He said this requires the bank to understand the client, their aspirations and risk appetite, and their knowledge of the underlying products. Until they have this understanding, Cowperthwaite said they are unlikely to buy the product, plus it wouldn’t be appropriate for the intermediary to sell it to them.
Garry Frenklah, managing director and head of PIP and equity derivative sales for RBS Global Banking & Markets in South Asia, explained that in his role he speaks to existing and potential clients to initially find out their views and preferences.
He then tells them what trends are happening in the market. And at the end of this dialogue, the bank has a good idea of what type of product is most suitable for the client. The bank then creates, structures and prices the product before pitching it to the client – and hopefully winning and executing the deal, explained Frenklah.
According to Mansuri, one of the key aspects of product manufacturing includes deciding what wrapper is to be used.
For example, he explained, whether the product is being sold over-the-counter (OTC), in note format, or as a warrant, determines a product manufacturer’s operational set-up, the amount of risk they are taking, and even what level of taxation they will incur.
In addition to selling product to third-party distributors, a lot of intermediaries run their own proprietary business in the equity derivatives space, explained Mark Wightman, head of strategy, alternative investments for SunGard in Asia Pacific.
However, he added, while historically the banks have made a lot of money from directly trading either the underlying or the volatility itself for their own book, the market is seeing a shift – led by regulations – towards more client business.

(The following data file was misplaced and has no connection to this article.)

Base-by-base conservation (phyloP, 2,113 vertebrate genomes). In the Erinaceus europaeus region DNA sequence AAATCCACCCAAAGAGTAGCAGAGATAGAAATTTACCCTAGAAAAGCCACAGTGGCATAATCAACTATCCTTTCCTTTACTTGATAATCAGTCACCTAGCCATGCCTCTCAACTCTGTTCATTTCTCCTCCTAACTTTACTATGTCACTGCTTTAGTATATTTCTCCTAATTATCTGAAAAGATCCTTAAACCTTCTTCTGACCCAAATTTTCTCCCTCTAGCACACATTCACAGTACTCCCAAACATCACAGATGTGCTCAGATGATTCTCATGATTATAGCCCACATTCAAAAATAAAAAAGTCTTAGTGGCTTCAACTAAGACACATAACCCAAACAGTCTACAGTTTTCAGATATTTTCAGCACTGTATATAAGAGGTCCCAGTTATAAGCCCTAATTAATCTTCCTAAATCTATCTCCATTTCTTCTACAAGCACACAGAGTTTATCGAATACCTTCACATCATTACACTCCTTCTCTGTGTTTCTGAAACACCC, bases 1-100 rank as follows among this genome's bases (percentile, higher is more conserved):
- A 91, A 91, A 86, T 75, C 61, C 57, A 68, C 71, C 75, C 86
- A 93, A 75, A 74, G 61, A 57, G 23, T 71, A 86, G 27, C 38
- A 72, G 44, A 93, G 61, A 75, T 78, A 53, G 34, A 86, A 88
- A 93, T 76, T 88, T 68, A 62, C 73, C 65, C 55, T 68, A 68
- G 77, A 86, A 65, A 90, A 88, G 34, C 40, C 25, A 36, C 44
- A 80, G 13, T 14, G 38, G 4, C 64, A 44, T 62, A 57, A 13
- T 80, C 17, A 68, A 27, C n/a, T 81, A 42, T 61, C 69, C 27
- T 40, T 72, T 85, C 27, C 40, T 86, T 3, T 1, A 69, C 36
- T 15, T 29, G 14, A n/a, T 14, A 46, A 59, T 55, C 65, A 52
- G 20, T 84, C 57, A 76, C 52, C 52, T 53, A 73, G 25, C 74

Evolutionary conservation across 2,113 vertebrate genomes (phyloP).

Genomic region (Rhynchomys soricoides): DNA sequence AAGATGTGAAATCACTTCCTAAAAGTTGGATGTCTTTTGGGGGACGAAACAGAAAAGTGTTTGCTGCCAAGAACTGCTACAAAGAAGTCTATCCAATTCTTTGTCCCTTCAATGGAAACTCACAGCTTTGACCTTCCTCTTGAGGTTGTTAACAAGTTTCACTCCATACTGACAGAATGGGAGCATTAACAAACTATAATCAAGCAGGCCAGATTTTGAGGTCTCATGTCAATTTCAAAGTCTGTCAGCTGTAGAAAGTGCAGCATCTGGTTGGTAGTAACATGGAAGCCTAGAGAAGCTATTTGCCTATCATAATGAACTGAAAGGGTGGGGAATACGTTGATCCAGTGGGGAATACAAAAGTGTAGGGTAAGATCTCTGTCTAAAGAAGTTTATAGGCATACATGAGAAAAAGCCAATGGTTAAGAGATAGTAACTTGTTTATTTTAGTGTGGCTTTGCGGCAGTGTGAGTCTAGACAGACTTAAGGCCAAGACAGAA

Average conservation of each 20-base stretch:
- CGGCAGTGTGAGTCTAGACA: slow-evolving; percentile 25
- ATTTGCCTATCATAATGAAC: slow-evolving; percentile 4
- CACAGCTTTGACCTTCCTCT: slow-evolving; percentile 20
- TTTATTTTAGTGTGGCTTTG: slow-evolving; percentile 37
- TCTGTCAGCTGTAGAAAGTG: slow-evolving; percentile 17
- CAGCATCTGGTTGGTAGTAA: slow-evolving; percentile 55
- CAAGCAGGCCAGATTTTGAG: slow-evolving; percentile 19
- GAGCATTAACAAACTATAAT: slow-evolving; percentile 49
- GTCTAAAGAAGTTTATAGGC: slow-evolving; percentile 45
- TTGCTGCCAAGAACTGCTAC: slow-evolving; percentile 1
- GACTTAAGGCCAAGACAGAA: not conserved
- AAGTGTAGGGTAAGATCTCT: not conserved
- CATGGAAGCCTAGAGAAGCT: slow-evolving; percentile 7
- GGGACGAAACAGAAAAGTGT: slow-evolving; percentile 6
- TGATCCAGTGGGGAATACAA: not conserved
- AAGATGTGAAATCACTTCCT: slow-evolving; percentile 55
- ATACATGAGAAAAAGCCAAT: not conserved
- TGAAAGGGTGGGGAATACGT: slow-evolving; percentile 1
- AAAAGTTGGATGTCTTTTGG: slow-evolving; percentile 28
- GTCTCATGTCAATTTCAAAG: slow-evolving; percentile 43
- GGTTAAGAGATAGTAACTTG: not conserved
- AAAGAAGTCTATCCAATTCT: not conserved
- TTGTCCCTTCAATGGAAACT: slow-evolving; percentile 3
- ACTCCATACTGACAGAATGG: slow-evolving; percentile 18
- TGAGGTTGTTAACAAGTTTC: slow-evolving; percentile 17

In this part of the business, explained Cowperthwaite, to the extent that one client wants a position in one direction and another wants a position in another direction, then the banks will match these two positions, otherwise the intermediary takes on the risk and hedges it through active hedging with the market.
It is therefore not just the case that banks can create and sell product, added Wightman – they also have an ongoing duty to manage the relevant risk profile and make sure the bank itself is fully hedged.
Aside from being client-specific, equity derivative usage is also market-specific, added Cowperthwaite. Therefore, an intermediary’s role is also to develop specific products for the circumstances which exist in different markets for various investors, as well as to cross-fertilise those ideas across different markets.
In addition, intermediaries also play an important role in after-sales service, said Mansuri. This might require, for example, showing a daily mark-to-market price if there is expected to be any buy-back for a particular product.
When it comes to fees, Cowperthwaite explained that these are a necessary part of any structured product – in the same way they are necessary as part of any managed investment.
Those parties involved in building and managing structured products need to pay various fixed costs, as well as make the business worthwhile for themselves, he said.
At the same time, he added that it is has been interesting to see fees becoming more transparent since the financial crisis, with overall fee levels for the same types of structured products coming down. Investors should therefore be seeing more value being put into the structured product.